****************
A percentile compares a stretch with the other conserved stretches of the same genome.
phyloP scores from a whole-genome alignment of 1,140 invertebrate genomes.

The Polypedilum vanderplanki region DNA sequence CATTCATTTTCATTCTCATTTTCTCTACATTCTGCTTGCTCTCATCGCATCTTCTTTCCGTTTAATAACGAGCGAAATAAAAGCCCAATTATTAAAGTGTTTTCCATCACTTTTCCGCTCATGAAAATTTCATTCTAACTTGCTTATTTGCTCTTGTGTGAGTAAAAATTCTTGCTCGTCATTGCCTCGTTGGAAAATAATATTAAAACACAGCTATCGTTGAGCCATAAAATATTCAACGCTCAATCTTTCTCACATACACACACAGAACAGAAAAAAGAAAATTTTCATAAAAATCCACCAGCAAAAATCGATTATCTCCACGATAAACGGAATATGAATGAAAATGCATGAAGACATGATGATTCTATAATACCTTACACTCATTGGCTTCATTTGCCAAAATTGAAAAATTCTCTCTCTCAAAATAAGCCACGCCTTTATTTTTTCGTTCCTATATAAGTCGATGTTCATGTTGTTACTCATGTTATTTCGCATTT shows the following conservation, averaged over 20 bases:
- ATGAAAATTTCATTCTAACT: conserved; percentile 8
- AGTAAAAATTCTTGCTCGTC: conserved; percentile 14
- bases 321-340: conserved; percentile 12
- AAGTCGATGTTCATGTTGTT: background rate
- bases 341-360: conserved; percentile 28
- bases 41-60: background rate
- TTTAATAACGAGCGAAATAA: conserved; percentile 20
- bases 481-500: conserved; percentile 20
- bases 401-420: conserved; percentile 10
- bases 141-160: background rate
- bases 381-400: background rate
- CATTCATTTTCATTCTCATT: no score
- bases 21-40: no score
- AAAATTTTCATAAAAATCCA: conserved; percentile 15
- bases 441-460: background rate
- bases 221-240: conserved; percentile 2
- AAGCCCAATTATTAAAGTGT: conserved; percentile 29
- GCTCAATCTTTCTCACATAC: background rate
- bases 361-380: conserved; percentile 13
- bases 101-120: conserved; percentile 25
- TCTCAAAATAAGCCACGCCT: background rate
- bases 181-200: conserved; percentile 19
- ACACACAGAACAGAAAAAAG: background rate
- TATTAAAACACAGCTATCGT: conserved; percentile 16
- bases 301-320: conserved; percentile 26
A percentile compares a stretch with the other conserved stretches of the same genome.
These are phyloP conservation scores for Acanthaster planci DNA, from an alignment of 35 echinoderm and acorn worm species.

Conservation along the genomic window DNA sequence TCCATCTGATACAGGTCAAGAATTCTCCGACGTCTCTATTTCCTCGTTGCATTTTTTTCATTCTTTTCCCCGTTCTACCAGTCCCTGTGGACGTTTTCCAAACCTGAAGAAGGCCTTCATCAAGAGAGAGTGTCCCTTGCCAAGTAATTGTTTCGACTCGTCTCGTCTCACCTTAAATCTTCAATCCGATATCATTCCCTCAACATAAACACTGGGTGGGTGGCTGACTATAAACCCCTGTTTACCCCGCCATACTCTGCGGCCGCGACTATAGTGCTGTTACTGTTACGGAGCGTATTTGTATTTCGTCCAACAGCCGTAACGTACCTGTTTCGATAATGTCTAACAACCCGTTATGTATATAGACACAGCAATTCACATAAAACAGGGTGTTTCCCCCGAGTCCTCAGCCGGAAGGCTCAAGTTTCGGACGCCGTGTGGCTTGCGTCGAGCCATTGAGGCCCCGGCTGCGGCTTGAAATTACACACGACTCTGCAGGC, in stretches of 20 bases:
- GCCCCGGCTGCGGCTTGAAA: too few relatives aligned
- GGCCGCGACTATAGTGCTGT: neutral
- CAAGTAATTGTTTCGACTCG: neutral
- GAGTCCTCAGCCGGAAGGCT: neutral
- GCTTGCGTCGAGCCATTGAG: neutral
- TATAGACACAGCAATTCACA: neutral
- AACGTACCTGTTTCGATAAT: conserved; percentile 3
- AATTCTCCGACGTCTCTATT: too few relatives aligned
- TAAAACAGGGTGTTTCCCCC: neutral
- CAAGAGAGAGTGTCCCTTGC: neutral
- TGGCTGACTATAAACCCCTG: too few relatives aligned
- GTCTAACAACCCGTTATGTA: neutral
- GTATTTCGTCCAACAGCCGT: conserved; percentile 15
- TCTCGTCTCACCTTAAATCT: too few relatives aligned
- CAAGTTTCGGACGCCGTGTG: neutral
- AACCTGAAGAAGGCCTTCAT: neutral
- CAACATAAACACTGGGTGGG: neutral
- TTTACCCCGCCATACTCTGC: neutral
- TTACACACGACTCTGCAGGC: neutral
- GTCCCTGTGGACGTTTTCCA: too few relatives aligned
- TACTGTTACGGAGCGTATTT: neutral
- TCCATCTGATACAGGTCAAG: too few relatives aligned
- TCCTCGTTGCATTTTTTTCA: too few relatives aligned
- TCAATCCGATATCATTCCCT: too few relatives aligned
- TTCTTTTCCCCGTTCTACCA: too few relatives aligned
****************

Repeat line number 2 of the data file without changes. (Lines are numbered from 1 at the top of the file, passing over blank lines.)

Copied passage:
phyloP scores from a whole-genome alignment of 1,140 invertebrate genomes.